The Latest Fronts In the War on Christmas

It’s the Holiday season, so inevitably that means that right-wing legislators and activists are launching their annual effort to save Christmas from the forces of secularism. 

Via AU’s Wall of Separation, we learn that Sen. Chris Buttars of Utah is sponsoring a resolution calling on everyone to say “Merry Christmas” instead of “Happy Holidays” and doing so, he insists, because he’s “sick of the Christmas wars”:

Sen. Chris Buttars wants Utah’s Legislature to declare its opposition to the “war on Christmas.”

The West Jordan Republican is sponsoring a resolution encouraging retailers to embrace Christmas in their promotions rather than the generic “holidays.”

“It would encourage the use of ‘Merry Christmas,'” Buttars said of the non-binding statement that is still being drafted. “I’m sick of the Christmas wars — we’re a Christian nation and ought to use the word.”

Several fellow lawmakers he wouldn’t yet name support his effort, added Buttars, who has a long history of championing the socially conservative agenda of the Utah Eagle Forum.

I too am sick of the Christmas wars, but it seems that the proper way of handling it is to let people decide for themselves what phrase they want to use instead of demanding that they say “Merry Christmas”  … in fact, this is exactly the sort of effort that seems destined to simply prolong the “Christmas wars” Buttars is complaining about.

And speaking of the “war on Christmas,” it looks Freedom From Religion Foundation is putting up their own holiday signs this year:

In the latest round of what’s become almost a winter tradition — conflicts over religious symbols in public places — a group of atheists and agnostics have put up a sign in the state Capitol that says, in part: “Religion is but myth and superstition that hardens hearts and enslaves minds.”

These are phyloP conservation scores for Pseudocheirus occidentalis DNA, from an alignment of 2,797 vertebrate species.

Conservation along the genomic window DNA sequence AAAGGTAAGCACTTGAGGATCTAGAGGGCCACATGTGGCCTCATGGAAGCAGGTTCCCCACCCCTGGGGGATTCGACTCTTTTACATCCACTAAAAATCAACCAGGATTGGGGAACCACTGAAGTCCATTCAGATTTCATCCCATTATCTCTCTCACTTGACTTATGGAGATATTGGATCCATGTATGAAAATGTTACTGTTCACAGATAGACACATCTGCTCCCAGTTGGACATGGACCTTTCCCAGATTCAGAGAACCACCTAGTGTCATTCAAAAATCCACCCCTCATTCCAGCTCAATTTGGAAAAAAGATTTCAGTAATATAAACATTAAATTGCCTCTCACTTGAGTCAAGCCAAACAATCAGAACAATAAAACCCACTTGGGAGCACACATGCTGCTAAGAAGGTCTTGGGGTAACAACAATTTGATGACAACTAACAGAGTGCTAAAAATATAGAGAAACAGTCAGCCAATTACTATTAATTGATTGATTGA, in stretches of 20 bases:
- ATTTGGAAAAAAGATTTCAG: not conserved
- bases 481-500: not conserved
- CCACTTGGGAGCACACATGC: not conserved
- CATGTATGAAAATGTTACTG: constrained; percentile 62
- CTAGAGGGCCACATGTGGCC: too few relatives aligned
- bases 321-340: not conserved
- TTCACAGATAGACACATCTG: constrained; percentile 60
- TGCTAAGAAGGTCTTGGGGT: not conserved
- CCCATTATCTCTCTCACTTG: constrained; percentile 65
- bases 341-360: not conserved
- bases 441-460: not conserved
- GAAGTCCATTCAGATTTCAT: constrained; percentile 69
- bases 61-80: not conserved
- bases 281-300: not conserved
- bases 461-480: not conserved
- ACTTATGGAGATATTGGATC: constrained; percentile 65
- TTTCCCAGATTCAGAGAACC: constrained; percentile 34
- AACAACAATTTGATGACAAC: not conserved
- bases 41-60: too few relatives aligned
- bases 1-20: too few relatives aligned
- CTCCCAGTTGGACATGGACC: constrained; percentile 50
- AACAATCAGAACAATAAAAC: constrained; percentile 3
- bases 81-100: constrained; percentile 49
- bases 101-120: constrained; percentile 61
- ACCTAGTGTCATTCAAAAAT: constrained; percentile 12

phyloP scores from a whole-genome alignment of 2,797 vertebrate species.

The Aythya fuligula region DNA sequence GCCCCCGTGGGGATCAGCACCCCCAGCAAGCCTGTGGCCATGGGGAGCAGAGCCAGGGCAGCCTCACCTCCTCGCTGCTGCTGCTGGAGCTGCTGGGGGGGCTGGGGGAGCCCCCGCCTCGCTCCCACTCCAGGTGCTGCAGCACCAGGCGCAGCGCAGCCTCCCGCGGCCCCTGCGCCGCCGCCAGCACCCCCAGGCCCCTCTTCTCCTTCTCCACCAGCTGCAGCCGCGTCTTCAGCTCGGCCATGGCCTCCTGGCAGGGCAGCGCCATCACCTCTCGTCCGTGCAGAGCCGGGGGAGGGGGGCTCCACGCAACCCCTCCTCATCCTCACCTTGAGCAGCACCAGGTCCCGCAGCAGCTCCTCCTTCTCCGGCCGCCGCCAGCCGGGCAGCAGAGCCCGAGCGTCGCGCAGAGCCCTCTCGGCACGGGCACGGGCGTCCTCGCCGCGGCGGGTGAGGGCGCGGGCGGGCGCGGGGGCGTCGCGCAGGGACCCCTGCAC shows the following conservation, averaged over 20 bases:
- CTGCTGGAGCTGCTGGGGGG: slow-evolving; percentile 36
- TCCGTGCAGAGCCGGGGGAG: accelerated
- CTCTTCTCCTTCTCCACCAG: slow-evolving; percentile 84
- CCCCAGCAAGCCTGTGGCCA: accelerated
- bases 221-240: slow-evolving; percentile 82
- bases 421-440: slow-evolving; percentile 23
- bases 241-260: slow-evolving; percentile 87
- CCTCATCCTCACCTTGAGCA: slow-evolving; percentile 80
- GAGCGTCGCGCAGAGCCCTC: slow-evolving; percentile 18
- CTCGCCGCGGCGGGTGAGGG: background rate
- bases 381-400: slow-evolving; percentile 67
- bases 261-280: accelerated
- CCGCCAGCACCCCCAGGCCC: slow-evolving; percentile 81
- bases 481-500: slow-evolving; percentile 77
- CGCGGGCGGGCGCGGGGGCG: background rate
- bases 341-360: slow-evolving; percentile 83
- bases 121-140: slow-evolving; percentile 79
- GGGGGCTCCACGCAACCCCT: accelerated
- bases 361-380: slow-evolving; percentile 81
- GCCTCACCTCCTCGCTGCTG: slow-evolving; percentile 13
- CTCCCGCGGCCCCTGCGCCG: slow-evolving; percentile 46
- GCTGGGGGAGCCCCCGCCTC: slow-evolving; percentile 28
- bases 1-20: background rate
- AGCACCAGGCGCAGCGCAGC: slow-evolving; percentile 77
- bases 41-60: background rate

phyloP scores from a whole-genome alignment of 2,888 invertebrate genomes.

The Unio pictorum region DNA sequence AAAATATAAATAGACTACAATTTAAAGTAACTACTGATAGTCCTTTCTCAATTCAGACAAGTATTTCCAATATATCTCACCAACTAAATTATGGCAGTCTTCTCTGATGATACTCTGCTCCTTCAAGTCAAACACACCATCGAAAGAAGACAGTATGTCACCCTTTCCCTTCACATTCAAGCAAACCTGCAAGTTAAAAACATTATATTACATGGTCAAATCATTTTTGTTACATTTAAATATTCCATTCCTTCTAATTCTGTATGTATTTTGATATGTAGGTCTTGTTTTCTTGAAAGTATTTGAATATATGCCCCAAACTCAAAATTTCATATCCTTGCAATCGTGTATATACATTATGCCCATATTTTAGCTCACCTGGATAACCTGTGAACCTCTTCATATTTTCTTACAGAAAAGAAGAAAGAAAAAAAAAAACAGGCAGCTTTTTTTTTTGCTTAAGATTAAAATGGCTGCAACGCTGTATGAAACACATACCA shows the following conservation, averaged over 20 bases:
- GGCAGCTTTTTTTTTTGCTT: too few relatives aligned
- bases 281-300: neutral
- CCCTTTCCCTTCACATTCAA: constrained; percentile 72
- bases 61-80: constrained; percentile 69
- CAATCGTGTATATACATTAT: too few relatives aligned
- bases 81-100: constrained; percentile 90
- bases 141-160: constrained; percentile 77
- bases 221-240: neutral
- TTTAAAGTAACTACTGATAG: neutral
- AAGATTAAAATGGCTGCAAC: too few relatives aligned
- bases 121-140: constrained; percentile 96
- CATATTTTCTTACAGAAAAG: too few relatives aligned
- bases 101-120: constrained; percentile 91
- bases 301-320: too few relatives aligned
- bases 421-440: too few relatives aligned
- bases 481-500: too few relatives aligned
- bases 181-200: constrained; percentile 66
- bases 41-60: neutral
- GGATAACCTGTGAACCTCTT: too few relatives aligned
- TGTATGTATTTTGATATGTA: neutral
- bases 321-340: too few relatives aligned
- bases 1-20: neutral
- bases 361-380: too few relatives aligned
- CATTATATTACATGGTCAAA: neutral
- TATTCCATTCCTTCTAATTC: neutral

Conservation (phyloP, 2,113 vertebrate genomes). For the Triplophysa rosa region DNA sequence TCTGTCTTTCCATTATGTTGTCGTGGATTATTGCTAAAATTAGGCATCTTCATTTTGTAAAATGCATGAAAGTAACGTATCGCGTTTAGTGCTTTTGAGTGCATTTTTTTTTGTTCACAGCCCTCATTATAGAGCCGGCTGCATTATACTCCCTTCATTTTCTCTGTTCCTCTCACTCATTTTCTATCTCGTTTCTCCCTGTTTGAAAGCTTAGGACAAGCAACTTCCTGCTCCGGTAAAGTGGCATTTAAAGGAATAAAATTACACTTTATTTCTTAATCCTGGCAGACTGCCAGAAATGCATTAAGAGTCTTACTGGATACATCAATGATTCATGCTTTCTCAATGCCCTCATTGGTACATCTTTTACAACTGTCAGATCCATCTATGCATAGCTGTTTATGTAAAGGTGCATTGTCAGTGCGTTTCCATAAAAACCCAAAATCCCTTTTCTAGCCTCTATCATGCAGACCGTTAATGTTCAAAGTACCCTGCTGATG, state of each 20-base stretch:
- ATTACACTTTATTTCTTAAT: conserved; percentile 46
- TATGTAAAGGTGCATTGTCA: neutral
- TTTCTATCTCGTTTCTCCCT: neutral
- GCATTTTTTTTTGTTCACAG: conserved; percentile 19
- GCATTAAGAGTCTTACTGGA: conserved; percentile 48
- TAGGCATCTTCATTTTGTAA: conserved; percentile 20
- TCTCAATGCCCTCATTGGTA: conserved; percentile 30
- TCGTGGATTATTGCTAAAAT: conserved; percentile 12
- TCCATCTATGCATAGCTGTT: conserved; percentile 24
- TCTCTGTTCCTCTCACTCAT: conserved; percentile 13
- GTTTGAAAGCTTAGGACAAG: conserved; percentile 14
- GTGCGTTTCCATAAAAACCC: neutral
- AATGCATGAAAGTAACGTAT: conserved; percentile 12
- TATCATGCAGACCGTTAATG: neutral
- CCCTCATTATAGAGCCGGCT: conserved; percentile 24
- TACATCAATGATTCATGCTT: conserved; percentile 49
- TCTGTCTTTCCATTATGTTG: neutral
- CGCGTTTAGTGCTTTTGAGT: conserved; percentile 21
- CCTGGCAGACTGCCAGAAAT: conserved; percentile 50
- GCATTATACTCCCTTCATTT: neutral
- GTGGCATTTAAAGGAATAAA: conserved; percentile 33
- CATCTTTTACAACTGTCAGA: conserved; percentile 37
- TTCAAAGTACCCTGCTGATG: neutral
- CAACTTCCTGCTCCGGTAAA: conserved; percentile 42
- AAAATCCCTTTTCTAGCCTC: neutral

Freedom From Religion Foundation members put up the sign Monday, partly in response to a nearby Nativity scene. They also debuted a billboard in downtown Olympia that reads: “Reason’s Greetings.”

Of course, now people are unhappy about this:

[I]n 2006, Olympia real-estate agent Ron Wesselius saw a menorah displayed inside the Capitol and wanted to put up a Nativity scene. He was denied because he applied too late for the state to research the issues, according to the state Department of General Administration.

Wesselius, working with the Alliance Defense Fund, filed a lawsuit, the state settled, and he put up a Nativity scene in 2007. He put up another one Monday morning — a few steps from the Freedom From Religion Foundation’s sign.

“I think people are losing track of what Christmas is,” Wesselius said. “It’s not about one religion against another religion.”

Of the foundation’s sign, Wesselius said: “I think they’re being a little divisive there in their saying. But they have freedom of speech and equal access.”

That’s right – in 2006, Wesselius and the ADF sued the state of Washington because he saw a menorah in the Capitol and demanded to be allowed to put up a nativity scene and now he’s complaining that other people are being “divisive” and pitting one religion against another and ultimately “losing track of what Christmas” is all about.